Lehrer, Keith (1936–)
Keith Lehrer was born January 10, 1936, in Minneapolis, Minnesota. He attended the University of Minnesota from 1953 to 1957, earning his BA in Philosophy magna cum laude. His teachers at Minnesota included Alan Donagan, John Hospers, Michael Scriven, Mary Shaw, May Brodbeck, Herbert Feigel, and Wilfred Sellers. Lehrer went on earn his AM in 1959 and his PhD in 1960, both in philosophy, at Brown University, where his teachers included Roderick Chisholm, John Ladd, John Lenz, Stephan K(rner, Vincent Thomas, Wesley Salmon, and Richard Taylor. Chisholm supervised Lehrer's master's thesis on epistemology, and Taylor supervised Lehrer's doctoral dissertation on free will. Chisholm's and Taylor's continuing support were not due to Lehrer's agreement with their positions: Lehrer was then and continues to be a coherence theorist in epistemology, whereas Chisholm was a foundationalist, and Lehrer has always endorsed compatibilism, whereas Taylor was a libertarian.
Lehrer is best known for his work on free will, theory of knowledge, rational consensus, and the philosophy of Thomas Reid. His earliest philosophical works clearly reflect the ordinary language and common sense approaches to philosophy that he learned first from Hospers at Minnesota, and then through the influence of Reid, partly gained indirectly from Reid's influence on both Chisholm and Taylor. Lehrer's first published article (1960) was a common sense defense of the claim that humans can know they have free will simply through introspection.
Despite his lifelong commitment to compatibilism, many of Lehrer's earliest works were critical of various analyses of freedom intended to defend that view—particularly hypothetical analyses of freedom (e.g., that S is free to do X just in case S would do X if S tries to do X). Lehrer's argument against such analyses is that the conditional might apply to S, but S might lack some advantage necessary for exemplifying the antecedent of the conditional. So, for example, it could be true that S would do X if S tried to do X, but because of some phobia or other disadvantage, S could never actually try to do X. One may thus have control over external circumstances, but not have control over oneself, and such a disadvantage leaves one unfree.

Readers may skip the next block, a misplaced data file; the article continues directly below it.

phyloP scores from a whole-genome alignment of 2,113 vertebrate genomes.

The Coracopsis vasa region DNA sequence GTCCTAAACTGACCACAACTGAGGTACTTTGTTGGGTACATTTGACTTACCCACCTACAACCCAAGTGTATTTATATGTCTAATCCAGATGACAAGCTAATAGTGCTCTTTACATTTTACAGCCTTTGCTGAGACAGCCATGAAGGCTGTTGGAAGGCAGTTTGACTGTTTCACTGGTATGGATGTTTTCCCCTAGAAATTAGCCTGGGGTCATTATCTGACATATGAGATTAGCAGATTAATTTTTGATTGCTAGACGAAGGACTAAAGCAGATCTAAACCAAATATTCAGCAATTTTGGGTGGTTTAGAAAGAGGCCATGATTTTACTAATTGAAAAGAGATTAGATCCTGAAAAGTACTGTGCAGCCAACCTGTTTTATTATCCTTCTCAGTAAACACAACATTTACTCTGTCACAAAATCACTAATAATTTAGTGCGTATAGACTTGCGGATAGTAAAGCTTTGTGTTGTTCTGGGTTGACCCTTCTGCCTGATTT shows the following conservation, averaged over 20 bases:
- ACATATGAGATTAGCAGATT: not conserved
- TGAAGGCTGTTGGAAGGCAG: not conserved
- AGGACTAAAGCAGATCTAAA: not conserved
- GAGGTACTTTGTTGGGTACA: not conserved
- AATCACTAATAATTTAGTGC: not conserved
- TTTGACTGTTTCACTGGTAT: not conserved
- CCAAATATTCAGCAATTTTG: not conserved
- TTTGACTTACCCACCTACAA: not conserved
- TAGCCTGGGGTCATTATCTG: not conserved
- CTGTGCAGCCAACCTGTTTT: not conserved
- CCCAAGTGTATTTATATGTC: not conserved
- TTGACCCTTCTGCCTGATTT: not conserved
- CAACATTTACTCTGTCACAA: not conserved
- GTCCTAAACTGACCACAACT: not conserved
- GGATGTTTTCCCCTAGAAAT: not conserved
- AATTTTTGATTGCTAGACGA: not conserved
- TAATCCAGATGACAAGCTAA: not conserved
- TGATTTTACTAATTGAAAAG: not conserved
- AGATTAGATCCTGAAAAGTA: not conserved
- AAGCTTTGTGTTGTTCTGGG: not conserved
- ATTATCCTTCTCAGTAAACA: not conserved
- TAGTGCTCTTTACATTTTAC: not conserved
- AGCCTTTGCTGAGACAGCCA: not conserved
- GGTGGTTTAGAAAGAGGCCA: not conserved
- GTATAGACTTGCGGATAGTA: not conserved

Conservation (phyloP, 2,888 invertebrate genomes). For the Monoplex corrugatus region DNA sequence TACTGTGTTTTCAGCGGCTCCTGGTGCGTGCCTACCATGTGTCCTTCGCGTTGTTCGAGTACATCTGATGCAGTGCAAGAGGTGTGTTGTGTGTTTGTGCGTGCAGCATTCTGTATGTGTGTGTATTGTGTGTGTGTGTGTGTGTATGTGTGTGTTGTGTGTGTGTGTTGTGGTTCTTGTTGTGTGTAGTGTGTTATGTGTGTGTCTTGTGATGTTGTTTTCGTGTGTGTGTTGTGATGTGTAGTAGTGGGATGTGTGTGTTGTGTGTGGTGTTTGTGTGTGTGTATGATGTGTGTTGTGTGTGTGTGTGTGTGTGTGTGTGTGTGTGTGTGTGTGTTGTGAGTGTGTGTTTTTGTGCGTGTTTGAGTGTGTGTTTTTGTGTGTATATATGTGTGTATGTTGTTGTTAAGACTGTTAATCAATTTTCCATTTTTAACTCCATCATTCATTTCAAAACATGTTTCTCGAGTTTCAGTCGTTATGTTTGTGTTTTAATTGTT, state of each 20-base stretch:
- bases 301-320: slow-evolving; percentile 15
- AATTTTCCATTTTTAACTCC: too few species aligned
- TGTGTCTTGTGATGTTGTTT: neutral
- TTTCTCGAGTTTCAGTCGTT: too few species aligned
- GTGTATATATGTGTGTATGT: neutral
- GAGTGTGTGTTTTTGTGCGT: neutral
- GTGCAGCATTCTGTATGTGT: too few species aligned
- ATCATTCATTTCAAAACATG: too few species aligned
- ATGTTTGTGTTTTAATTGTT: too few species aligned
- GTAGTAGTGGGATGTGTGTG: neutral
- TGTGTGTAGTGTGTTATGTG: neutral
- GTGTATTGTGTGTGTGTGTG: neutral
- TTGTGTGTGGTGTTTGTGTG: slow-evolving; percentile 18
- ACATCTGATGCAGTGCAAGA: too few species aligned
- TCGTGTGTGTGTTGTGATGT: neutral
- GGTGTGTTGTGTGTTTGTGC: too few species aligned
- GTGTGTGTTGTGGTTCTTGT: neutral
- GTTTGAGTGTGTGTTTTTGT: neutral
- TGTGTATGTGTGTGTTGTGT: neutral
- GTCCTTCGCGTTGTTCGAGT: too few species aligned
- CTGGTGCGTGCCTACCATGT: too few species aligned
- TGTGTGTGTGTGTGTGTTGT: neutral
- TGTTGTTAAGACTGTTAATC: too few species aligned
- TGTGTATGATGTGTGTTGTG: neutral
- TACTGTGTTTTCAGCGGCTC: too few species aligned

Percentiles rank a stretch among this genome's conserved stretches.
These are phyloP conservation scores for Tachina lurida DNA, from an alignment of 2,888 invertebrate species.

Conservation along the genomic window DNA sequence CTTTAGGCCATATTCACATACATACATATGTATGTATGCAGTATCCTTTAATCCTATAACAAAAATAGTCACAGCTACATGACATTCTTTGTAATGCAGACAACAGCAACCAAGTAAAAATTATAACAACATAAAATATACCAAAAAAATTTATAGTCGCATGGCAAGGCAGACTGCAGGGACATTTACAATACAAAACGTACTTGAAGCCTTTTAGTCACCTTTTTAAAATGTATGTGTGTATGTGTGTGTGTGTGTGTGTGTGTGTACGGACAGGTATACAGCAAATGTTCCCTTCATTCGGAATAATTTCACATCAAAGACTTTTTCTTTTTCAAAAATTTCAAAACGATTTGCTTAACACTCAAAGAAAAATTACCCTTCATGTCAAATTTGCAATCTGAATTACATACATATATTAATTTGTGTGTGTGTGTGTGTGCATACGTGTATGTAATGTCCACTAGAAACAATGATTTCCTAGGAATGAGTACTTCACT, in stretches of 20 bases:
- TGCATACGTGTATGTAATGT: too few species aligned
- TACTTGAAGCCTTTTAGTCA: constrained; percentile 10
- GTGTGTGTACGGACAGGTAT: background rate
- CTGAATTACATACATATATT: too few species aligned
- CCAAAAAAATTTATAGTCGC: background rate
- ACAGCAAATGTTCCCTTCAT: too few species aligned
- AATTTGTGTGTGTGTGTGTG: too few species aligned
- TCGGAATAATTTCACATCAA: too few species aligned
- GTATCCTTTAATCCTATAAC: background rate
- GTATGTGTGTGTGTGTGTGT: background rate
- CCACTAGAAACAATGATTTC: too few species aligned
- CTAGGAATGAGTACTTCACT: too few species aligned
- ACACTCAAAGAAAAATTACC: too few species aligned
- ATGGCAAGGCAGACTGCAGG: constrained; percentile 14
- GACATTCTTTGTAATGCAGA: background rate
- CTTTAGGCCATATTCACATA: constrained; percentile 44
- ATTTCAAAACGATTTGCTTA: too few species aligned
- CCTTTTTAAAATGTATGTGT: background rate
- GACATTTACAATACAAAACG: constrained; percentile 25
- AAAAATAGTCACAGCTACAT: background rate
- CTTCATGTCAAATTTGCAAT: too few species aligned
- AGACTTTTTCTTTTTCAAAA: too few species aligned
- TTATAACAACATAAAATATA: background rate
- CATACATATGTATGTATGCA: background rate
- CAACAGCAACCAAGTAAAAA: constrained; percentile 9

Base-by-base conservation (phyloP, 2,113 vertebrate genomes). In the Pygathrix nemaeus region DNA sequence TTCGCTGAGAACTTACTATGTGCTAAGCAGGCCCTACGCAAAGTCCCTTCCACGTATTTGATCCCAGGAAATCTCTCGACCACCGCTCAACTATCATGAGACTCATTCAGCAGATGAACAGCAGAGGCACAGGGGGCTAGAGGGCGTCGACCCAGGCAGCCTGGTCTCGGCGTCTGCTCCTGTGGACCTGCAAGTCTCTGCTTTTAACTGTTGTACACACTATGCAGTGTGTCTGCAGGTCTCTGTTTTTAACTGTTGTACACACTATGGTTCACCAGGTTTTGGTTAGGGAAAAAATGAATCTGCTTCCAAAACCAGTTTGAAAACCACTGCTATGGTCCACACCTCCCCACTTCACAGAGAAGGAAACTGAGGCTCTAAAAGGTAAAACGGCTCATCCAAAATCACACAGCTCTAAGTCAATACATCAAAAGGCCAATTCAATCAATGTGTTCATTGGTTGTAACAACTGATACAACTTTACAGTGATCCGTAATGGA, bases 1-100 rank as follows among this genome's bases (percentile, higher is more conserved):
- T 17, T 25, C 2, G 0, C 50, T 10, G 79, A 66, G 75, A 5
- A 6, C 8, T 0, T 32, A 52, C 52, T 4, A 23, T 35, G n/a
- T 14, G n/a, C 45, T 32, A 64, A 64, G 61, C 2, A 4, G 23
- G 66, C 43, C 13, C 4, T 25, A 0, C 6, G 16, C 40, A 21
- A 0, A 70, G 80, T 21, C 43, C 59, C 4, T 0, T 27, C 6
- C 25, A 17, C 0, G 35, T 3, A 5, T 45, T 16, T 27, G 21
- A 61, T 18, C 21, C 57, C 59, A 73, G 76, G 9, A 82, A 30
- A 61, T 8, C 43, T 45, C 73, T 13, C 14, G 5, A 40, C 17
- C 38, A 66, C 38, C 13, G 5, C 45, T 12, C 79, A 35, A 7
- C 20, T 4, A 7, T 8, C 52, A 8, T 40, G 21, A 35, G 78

His own first defenses of the compatibility of freedom and determinism were based upon a possible worlds analysis of freedom. His work in the late twentieth and early twenty-first centuries analyzes freedom in terms of a power preference that is a preference for having the preference structure one has concerning an action. To insure freedom, one must have that power preference because one prefers to have it. The preference for the preference structure must be the primary explanation of one's having it.
Lehrer is one of the best known proponents of a coherence theory of knowledge. On Lehrer's view, coherence consists in a cognitive system that is able to meet critical objections to the acceptance of a target proposition. Although his first analyses included a standard belief condition, Lehrer later argues that acceptance rather than belief should constitute the relevant condition, partly because the former involves a decision one makes. One's epistemic mission is to accept what is true and not to accept what is false. One cannot decide what to believe at a given moment; but one can decide what to accept in the pursuit of one's epistemic mission.
The ability of a background system to meet critical objections to the accepting of something one accepts provides personal justification. Lehrer first construed this background system as consisting only in states of acceptance designed to pursue the subject's epistemic mission; he expanded this view of the background system, which he later calls the "evaluation system," to include preferences and reasonings.
Much of Lehrer's earliest work in epistemology critiqued various attempts to solve the Gettier problem. The Gettier problem shows that one can have convincing justification of a true belief and yet not have knowledge because some part of the justification is false, where if that part were removed or replaced by the truth, one would no longer qualify as justified. Where such problems in justification exist, the justification is "defeated," and defeasibility theorists seek to solve the Gettier problem by formulating and explicating as a necessary condition the stipulation that one who knows has undefeated justification for what one knows. Defeasibility remains a central concern in Lehrer's most recent work in epistemology, Theory of Knowledge (2000), according to which knowledge is the product of true belief that is personally justified on the basis of coherence with the evaluation system, where such justification is undefeated. Undefeated justification, according to Lehrer, is a kind of justification that cannot be refuted by pointing out errors in the evaluation system (2000).